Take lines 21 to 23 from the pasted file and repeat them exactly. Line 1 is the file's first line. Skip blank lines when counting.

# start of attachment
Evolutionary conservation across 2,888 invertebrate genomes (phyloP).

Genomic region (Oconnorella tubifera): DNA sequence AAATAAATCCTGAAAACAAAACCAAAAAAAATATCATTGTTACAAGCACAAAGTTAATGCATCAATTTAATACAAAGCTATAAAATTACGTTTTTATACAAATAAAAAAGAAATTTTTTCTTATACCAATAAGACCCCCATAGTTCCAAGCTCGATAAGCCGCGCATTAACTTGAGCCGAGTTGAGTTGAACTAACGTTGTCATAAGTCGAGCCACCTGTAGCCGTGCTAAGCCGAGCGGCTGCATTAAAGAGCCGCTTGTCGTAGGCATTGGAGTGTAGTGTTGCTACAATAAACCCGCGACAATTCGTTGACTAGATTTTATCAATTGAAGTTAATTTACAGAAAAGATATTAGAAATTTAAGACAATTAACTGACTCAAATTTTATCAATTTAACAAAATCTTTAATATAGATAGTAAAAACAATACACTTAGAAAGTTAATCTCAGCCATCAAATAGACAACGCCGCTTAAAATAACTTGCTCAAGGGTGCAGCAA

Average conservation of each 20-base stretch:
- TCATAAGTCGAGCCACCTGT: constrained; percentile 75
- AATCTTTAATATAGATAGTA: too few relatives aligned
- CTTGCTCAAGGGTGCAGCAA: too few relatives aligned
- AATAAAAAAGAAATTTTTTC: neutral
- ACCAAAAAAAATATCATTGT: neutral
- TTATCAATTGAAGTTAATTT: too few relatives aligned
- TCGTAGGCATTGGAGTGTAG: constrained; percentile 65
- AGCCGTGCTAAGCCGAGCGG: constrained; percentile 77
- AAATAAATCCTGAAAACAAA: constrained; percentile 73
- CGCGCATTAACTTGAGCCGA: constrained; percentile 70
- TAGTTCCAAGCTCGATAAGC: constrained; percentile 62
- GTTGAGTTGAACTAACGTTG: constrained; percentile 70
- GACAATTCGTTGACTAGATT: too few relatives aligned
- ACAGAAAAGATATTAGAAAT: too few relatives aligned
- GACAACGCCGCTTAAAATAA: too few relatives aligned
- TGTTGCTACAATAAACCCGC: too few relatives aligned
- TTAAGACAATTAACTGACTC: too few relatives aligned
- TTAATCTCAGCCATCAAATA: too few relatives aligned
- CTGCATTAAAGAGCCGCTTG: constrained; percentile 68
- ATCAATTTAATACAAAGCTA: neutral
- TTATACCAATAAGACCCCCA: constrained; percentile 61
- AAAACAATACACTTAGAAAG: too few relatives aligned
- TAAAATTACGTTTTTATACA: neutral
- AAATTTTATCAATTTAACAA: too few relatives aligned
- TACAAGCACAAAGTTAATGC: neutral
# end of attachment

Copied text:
- TTAATCTCAGCCATCAAATA: too few relatives aligned
- CTGCATTAAAGAGCCGCTTG: constrained; percentile 68
- ATCAATTTAATACAAAGCTA: neutral